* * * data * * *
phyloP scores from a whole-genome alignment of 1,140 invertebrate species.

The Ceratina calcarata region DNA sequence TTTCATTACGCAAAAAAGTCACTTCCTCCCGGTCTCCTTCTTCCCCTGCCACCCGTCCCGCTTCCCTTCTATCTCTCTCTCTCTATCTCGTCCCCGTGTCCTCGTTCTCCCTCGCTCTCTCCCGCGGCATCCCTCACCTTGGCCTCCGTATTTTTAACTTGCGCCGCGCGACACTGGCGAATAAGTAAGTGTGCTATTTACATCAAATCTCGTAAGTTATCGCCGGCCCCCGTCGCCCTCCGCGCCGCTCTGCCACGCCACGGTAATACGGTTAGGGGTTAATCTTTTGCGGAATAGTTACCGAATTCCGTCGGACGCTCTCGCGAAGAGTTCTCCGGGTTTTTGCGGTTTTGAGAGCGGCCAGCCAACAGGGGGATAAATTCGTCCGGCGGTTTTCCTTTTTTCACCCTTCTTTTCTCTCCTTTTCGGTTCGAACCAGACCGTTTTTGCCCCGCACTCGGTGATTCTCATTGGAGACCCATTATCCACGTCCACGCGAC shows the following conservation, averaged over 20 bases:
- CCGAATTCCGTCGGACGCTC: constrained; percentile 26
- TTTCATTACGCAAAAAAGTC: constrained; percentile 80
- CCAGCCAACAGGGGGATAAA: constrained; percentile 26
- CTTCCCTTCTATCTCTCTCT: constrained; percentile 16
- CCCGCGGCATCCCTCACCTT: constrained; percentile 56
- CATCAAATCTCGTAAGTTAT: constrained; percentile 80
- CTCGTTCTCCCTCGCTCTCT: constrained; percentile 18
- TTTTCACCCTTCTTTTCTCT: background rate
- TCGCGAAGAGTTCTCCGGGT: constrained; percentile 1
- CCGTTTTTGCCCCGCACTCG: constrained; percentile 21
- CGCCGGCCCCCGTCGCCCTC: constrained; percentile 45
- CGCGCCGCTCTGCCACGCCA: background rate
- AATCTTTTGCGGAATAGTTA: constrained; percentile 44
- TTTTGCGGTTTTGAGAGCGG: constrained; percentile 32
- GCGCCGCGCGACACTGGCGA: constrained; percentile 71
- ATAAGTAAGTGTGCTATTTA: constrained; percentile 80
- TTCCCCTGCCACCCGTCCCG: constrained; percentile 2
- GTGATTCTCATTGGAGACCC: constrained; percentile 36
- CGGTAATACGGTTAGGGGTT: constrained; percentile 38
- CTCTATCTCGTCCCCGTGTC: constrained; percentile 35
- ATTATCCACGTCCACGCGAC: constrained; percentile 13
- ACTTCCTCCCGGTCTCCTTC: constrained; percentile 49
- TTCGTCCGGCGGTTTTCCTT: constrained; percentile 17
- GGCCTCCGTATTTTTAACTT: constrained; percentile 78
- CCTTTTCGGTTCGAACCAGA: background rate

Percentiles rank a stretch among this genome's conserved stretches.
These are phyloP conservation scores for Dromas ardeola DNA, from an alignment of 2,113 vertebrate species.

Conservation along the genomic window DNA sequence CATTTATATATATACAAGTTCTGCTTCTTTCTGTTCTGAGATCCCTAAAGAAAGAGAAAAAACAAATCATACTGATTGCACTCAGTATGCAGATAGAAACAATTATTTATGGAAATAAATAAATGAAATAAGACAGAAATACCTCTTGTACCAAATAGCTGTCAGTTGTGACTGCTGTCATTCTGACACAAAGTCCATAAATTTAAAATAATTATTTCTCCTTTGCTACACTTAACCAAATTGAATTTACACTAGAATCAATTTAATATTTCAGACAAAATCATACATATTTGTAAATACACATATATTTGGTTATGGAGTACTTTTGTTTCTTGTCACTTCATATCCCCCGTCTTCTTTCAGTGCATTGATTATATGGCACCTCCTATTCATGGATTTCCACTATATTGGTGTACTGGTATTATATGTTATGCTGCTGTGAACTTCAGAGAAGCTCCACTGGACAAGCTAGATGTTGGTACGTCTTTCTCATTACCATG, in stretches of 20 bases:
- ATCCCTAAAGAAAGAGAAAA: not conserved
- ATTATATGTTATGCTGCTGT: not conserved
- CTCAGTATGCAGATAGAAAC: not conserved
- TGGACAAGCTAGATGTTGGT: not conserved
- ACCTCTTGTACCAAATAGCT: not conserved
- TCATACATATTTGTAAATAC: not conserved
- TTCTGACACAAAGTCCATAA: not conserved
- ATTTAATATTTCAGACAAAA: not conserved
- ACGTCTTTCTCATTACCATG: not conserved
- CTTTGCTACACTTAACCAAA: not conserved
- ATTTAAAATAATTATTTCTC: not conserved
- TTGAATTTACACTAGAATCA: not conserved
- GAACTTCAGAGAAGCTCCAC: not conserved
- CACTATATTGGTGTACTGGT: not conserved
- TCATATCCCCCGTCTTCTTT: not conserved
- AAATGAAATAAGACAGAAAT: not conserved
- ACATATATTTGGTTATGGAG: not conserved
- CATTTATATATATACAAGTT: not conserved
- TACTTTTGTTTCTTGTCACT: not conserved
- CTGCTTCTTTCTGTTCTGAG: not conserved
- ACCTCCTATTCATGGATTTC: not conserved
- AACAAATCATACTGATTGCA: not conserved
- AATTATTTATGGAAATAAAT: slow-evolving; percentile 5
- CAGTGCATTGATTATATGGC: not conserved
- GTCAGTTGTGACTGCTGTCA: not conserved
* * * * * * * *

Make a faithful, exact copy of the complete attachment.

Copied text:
phyloP scores from a whole-genome alignment of 1,140 invertebrate species.

The Ceratina calcarata region DNA sequence TTTCATTACGCAAAAAAGTCACTTCCTCCCGGTCTCCTTCTTCCCCTGCCACCCGTCCCGCTTCCCTTCTATCTCTCTCTCTCTATCTCGTCCCCGTGTCCTCGTTCTCCCTCGCTCTCTCCCGCGGCATCCCTCACCTTGGCCTCCGTATTTTTAACTTGCGCCGCGCGACACTGGCGAATAAGTAAGTGTGCTATTTACATCAAATCTCGTAAGTTATCGCCGGCCCCCGTCGCCCTCCGCGCCGCTCTGCCACGCCACGGTAATACGGTTAGGGGTTAATCTTTTGCGGAATAGTTACCGAATTCCGTCGGACGCTCTCGCGAAGAGTTCTCCGGGTTTTTGCGGTTTTGAGAGCGGCCAGCCAACAGGGGGATAAATTCGTCCGGCGGTTTTCCTTTTTTCACCCTTCTTTTCTCTCCTTTTCGGTTCGAACCAGACCGTTTTTGCCCCGCACTCGGTGATTCTCATTGGAGACCCATTATCCACGTCCACGCGAC shows the following conservation, averaged over 20 bases:
- CCGAATTCCGTCGGACGCTC: constrained; percentile 26
- TTTCATTACGCAAAAAAGTC: constrained; percentile 80
- CCAGCCAACAGGGGGATAAA: constrained; percentile 26
- CTTCCCTTCTATCTCTCTCT: constrained; percentile 16
- CCCGCGGCATCCCTCACCTT: constrained; percentile 56
- CATCAAATCTCGTAAGTTAT: constrained; percentile 80
- CTCGTTCTCCCTCGCTCTCT: constrained; percentile 18
- TTTTCACCCTTCTTTTCTCT: background rate
- TCGCGAAGAGTTCTCCGGGT: constrained; percentile 1
- CCGTTTTTGCCCCGCACTCG: constrained; percentile 21
- CGCCGGCCCCCGTCGCCCTC: constrained; percentile 45
- CGCGCCGCTCTGCCACGCCA: background rate
- AATCTTTTGCGGAATAGTTA: constrained; percentile 44
- TTTTGCGGTTTTGAGAGCGG: constrained; percentile 32
- GCGCCGCGCGACACTGGCGA: constrained; percentile 71
- ATAAGTAAGTGTGCTATTTA: constrained; percentile 80
- TTCCCCTGCCACCCGTCCCG: constrained; percentile 2
- GTGATTCTCATTGGAGACCC: constrained; percentile 36
- CGGTAATACGGTTAGGGGTT: constrained; percentile 38
- CTCTATCTCGTCCCCGTGTC: constrained; percentile 35
- ATTATCCACGTCCACGCGAC: constrained; percentile 13
- ACTTCCTCCCGGTCTCCTTC: constrained; percentile 49
- TTCGTCCGGCGGTTTTCCTT: constrained; percentile 17
- GGCCTCCGTATTTTTAACTT: constrained; percentile 78
- CCTTTTCGGTTCGAACCAGA: background rate

Percentiles rank a stretch among this genome's conserved stretches.
These are phyloP conservation scores for Dromas ardeola DNA, from an alignment of 2,113 vertebrate species.

Conservation along the genomic window DNA sequence CATTTATATATATACAAGTTCTGCTTCTTTCTGTTCTGAGATCCCTAAAGAAAGAGAAAAAACAAATCATACTGATTGCACTCAGTATGCAGATAGAAACAATTATTTATGGAAATAAATAAATGAAATAAGACAGAAATACCTCTTGTACCAAATAGCTGTCAGTTGTGACTGCTGTCATTCTGACACAAAGTCCATAAATTTAAAATAATTATTTCTCCTTTGCTACACTTAACCAAATTGAATTTACACTAGAATCAATTTAATATTTCAGACAAAATCATACATATTTGTAAATACACATATATTTGGTTATGGAGTACTTTTGTTTCTTGTCACTTCATATCCCCCGTCTTCTTTCAGTGCATTGATTATATGGCACCTCCTATTCATGGATTTCCACTATATTGGTGTACTGGTATTATATGTTATGCTGCTGTGAACTTCAGAGAAGCTCCACTGGACAAGCTAGATGTTGGTACGTCTTTCTCATTACCATG, in stretches of 20 bases:
- ATCCCTAAAGAAAGAGAAAA: not conserved
- ATTATATGTTATGCTGCTGT: not conserved
- CTCAGTATGCAGATAGAAAC: not conserved
- TGGACAAGCTAGATGTTGGT: not conserved
- ACCTCTTGTACCAAATAGCT: not conserved
- TCATACATATTTGTAAATAC: not conserved
- TTCTGACACAAAGTCCATAA: not conserved
- ATTTAATATTTCAGACAAAA: not conserved
- ACGTCTTTCTCATTACCATG: not conserved
- CTTTGCTACACTTAACCAAA: not conserved
- ATTTAAAATAATTATTTCTC: not conserved
- TTGAATTTACACTAGAATCA: not conserved
- GAACTTCAGAGAAGCTCCAC: not conserved
- CACTATATTGGTGTACTGGT: not conserved
- TCATATCCCCCGTCTTCTTT: not conserved
- AAATGAAATAAGACAGAAAT: not conserved
- ACATATATTTGGTTATGGAG: not conserved
- CATTTATATATATACAAGTT: not conserved
- TACTTTTGTTTCTTGTCACT: not conserved
- CTGCTTCTTTCTGTTCTGAG: not conserved
- ACCTCCTATTCATGGATTTC: not conserved
- AACAAATCATACTGATTGCA: not conserved
- AATTATTTATGGAAATAAAT: slow-evolving; percentile 5
- CAGTGCATTGATTATATGGC: not conserved
- GTCAGTTGTGACTGCTGTCA: not conserved